The BG-Sentinel™ trap as a suitable tool for Aedes aegypti surveillance in Far North Queensland, Australia
Ball, Tamara (2010) The BG-Sentinel™ trap as a suitable tool for Aedes aegypti surveillance in Far North Queensland, Australia. PhD thesis, James Cook University.
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Aedes aegypti is the vector of dengue fever in far north Queensland where dengue outbreaks occur each year. The most recent outbreak in 2008/2009 saw all four serotypes of the virus circulating in the region with 1025 reported cases. Surveillance of the vector population is an important component of vector control and therefore dengue management. There are several tools that are currently used to measure the Ae. aegypti population, and like any sampling method, these tools need to be better understood and refined in order to achieve measurable outcomes in the field. The value of these tools lies in their sampling efficacy, and ultimately in how well we use them and understand the data that they produce—our ability to accurately interpret data from a very limited subsample of the field population.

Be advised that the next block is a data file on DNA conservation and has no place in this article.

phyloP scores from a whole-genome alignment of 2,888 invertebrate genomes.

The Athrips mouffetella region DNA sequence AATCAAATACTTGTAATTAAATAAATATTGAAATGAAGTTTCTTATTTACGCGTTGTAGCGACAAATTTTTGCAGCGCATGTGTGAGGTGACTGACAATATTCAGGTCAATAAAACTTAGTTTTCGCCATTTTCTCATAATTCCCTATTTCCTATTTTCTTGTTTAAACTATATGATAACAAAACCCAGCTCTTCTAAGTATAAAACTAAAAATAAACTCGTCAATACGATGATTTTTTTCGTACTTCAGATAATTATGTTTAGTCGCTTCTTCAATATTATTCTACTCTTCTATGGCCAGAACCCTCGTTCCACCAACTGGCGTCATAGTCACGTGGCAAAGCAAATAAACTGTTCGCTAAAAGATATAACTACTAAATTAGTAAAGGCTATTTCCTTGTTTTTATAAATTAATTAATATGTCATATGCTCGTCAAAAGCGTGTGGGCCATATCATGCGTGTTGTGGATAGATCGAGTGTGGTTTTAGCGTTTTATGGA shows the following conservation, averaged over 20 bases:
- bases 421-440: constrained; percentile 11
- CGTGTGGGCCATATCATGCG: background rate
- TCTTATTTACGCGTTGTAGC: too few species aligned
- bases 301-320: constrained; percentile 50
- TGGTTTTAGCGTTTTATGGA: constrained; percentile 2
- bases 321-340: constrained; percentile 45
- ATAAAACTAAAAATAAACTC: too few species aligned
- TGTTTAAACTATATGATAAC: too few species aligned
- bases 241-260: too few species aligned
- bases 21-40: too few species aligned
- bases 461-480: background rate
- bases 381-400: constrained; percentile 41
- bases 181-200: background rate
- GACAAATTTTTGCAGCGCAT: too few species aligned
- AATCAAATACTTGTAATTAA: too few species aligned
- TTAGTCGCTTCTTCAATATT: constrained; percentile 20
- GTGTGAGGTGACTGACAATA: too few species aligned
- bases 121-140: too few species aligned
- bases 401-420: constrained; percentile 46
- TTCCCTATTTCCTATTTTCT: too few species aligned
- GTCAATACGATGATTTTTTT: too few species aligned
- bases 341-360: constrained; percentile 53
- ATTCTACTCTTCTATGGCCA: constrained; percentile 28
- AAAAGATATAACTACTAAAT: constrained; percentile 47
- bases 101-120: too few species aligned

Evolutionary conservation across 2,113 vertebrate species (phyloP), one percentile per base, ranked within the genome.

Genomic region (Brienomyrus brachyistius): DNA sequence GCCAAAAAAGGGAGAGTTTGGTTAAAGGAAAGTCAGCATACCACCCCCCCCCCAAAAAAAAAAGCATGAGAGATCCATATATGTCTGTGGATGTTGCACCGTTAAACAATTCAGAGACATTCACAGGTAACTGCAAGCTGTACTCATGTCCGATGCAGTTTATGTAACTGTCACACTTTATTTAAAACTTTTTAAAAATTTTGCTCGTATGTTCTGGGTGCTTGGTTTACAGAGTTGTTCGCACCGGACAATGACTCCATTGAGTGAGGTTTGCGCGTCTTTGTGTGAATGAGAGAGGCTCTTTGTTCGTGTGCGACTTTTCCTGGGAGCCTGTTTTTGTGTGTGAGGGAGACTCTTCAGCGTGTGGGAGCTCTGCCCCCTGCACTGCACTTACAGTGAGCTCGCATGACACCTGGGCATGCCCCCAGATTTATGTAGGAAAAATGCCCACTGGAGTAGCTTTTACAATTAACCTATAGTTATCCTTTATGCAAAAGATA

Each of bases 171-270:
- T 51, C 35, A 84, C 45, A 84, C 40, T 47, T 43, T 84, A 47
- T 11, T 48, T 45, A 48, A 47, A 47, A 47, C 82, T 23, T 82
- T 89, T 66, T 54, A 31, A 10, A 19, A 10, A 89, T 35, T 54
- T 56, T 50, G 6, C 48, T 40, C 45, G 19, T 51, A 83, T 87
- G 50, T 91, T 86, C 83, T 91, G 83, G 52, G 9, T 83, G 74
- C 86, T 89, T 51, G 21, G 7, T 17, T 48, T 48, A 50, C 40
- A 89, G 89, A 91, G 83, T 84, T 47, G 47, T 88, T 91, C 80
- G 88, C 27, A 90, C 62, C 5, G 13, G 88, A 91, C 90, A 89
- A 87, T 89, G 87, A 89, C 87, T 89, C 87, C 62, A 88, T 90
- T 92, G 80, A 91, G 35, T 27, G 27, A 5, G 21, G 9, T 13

Each sampling tool presents certain biases. Once these biases are defined, methods used to estimate population size and structure can be calibrated accordingly, resulting in more accurate and complex estimates of the vector population. Currently there are control strategies being developed that involve manipulation of Ae. aegypti in the adult stage (e.g. the use of the bacterial endosymbiont Wolbachia to shorten the lifespan of the vector population). These novel strategies demand adult sampling tools to measure changes in population size, structure (age, sex ratio) and ultimately the success of the program. The BG-Sentinel™ trap (BGS) is a proven tool that successfully samples the Ae. aegypti adult population. A series of mark-release-recapture experiments with adult Ae. aegypti were conducted in a large outdoor flight cage and an indoor setting in far north Queensland, to investigate the sampling biases of this particular trap. Biases were investigated across several categories, including: i) mosquito age ii) sex iii) physiological status and iv) body size. Biases were not detected across age groups or body sizes. A significant bias was detected across physiological groups: nulliparous females were recaptured at a significantly lower rate than all other groups except blood-fed parous females which were also recaptured at a low rate by the BGS. Males were recaptured at a higher rate than all groups, but only a significant difference in recapture rates was observed between males and nulliparous females. The sampling bias of the BGS is measurable and can be used to generate more accurate estimates of the adult population and its attributes when sampling the field population.